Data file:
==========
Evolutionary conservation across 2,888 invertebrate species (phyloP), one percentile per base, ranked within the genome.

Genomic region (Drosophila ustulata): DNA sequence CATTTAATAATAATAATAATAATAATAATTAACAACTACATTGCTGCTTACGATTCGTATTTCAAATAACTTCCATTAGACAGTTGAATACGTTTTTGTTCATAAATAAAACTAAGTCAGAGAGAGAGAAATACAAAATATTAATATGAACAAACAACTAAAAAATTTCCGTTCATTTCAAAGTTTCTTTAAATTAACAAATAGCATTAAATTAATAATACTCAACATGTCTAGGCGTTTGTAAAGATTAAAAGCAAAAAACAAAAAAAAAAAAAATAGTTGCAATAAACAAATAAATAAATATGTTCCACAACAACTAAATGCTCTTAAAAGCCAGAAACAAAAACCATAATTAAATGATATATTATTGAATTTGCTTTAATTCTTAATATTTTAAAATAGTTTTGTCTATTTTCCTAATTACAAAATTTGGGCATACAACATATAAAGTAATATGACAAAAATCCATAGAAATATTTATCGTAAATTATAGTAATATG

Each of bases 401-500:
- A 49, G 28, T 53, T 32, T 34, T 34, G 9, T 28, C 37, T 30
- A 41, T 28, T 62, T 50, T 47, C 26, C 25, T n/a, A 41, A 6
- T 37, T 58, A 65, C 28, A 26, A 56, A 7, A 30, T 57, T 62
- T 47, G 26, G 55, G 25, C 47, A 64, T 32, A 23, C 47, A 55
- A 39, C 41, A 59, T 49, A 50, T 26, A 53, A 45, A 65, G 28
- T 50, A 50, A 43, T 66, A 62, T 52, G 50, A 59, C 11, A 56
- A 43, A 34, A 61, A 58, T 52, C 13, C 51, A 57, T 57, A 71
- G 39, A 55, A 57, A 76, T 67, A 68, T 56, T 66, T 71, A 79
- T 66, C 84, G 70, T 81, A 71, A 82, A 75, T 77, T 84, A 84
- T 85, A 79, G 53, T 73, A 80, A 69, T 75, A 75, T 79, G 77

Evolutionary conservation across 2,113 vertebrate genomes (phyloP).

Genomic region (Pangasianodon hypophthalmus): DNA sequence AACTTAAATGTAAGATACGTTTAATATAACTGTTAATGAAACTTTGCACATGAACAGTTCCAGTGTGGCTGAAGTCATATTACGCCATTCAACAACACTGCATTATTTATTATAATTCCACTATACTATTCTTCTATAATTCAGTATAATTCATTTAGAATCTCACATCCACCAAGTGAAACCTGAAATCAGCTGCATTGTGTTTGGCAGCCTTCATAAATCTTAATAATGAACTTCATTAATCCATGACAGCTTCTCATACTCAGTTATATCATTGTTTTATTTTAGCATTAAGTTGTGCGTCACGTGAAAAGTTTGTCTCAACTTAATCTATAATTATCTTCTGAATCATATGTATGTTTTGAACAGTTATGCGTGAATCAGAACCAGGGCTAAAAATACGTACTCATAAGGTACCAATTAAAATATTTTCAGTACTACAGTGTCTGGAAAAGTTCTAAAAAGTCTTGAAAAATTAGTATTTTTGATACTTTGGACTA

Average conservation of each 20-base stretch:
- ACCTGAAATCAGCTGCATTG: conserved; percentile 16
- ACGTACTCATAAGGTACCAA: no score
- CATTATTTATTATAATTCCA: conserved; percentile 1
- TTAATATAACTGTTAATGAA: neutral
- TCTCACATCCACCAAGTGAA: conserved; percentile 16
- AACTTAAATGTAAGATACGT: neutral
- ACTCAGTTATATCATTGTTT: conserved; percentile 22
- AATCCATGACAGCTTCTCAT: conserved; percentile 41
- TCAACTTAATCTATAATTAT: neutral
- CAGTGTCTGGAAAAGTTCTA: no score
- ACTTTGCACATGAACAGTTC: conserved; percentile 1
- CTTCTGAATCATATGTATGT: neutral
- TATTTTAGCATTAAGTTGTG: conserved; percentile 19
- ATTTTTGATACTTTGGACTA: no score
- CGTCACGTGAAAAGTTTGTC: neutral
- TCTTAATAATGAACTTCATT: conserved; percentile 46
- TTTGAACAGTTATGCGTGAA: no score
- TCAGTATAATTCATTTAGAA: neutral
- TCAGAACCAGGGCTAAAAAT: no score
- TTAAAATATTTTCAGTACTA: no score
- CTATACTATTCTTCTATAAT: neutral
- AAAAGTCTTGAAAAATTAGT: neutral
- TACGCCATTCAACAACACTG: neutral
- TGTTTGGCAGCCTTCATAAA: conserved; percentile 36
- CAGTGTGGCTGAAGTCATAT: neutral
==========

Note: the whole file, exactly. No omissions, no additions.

Evolutionary conservation across 2,888 invertebrate species (phyloP), one percentile per base, ranked within the genome.

Genomic region (Drosophila ustulata): DNA sequence CATTTAATAATAATAATAATAATAATAATTAACAACTACATTGCTGCTTACGATTCGTATTTCAAATAACTTCCATTAGACAGTTGAATACGTTTTTGTTCATAAATAAAACTAAGTCAGAGAGAGAGAAATACAAAATATTAATATGAACAAACAACTAAAAAATTTCCGTTCATTTCAAAGTTTCTTTAAATTAACAAATAGCATTAAATTAATAATACTCAACATGTCTAGGCGTTTGTAAAGATTAAAAGCAAAAAACAAAAAAAAAAAAAATAGTTGCAATAAACAAATAAATAAATATGTTCCACAACAACTAAATGCTCTTAAAAGCCAGAAACAAAAACCATAATTAAATGATATATTATTGAATTTGCTTTAATTCTTAATATTTTAAAATAGTTTTGTCTATTTTCCTAATTACAAAATTTGGGCATACAACATATAAAGTAATATGACAAAAATCCATAGAAATATTTATCGTAAATTATAGTAATATG

Each of bases 401-500:
- A 49, G 28, T 53, T 32, T 34, T 34, G 9, T 28, C 37, T 30
- A 41, T 28, T 62, T 50, T 47, C 26, C 25, T n/a, A 41, A 6
- T 37, T 58, A 65, C 28, A 26, A 56, A 7, A 30, T 57, T 62
- T 47, G 26, G 55, G 25, C 47, A 64, T 32, A 23, C 47, A 55
- A 39, C 41, A 59, T 49, A 50, T 26, A 53, A 45, A 65, G 28
- T 50, A 50, A 43, T 66, A 62, T 52, G 50, A 59, C 11, A 56
- A 43, A 34, A 61, A 58, T 52, C 13, C 51, A 57, T 57, A 71
- G 39, A 55, A 57, A 76, T 67, A 68, T 56, T 66, T 71, A 79
- T 66, C 84, G 70, T 81, A 71, A 82, A 75, T 77, T 84, A 84
- T 85, A 79, G 53, T 73, A 80, A 69, T 75, A 75, T 79, G 77

Evolutionary conservation across 2,113 vertebrate genomes (phyloP).

Genomic region (Pangasianodon hypophthalmus): DNA sequence AACTTAAATGTAAGATACGTTTAATATAACTGTTAATGAAACTTTGCACATGAACAGTTCCAGTGTGGCTGAAGTCATATTACGCCATTCAACAACACTGCATTATTTATTATAATTCCACTATACTATTCTTCTATAATTCAGTATAATTCATTTAGAATCTCACATCCACCAAGTGAAACCTGAAATCAGCTGCATTGTGTTTGGCAGCCTTCATAAATCTTAATAATGAACTTCATTAATCCATGACAGCTTCTCATACTCAGTTATATCATTGTTTTATTTTAGCATTAAGTTGTGCGTCACGTGAAAAGTTTGTCTCAACTTAATCTATAATTATCTTCTGAATCATATGTATGTTTTGAACAGTTATGCGTGAATCAGAACCAGGGCTAAAAATACGTACTCATAAGGTACCAATTAAAATATTTTCAGTACTACAGTGTCTGGAAAAGTTCTAAAAAGTCTTGAAAAATTAGTATTTTTGATACTTTGGACTA

Average conservation of each 20-base stretch:
- ACCTGAAATCAGCTGCATTG: conserved; percentile 16
- ACGTACTCATAAGGTACCAA: no score
- CATTATTTATTATAATTCCA: conserved; percentile 1
- TTAATATAACTGTTAATGAA: neutral
- TCTCACATCCACCAAGTGAA: conserved; percentile 16
- AACTTAAATGTAAGATACGT: neutral
- ACTCAGTTATATCATTGTTT: conserved; percentile 22
- AATCCATGACAGCTTCTCAT: conserved; percentile 41
- TCAACTTAATCTATAATTAT: neutral
- CAGTGTCTGGAAAAGTTCTA: no score
- ACTTTGCACATGAACAGTTC: conserved; percentile 1
- CTTCTGAATCATATGTATGT: neutral
- TATTTTAGCATTAAGTTGTG: conserved; percentile 19
- ATTTTTGATACTTTGGACTA: no score
- CGTCACGTGAAAAGTTTGTC: neutral
- TCTTAATAATGAACTTCATT: conserved; percentile 46
- TTTGAACAGTTATGCGTGAA: no score
- TCAGTATAATTCATTTAGAA: neutral
- TCAGAACCAGGGCTAAAAAT: no score
- TTAAAATATTTTCAGTACTA: no score
- CTATACTATTCTTCTATAAT: neutral
- AAAAGTCTTGAAAAATTAGT: neutral
- TACGCCATTCAACAACACTG: neutral
- TGTTTGGCAGCCTTCATAAA: conserved; percentile 36
- CAGTGTGGCTGAAGTCATAT: neutral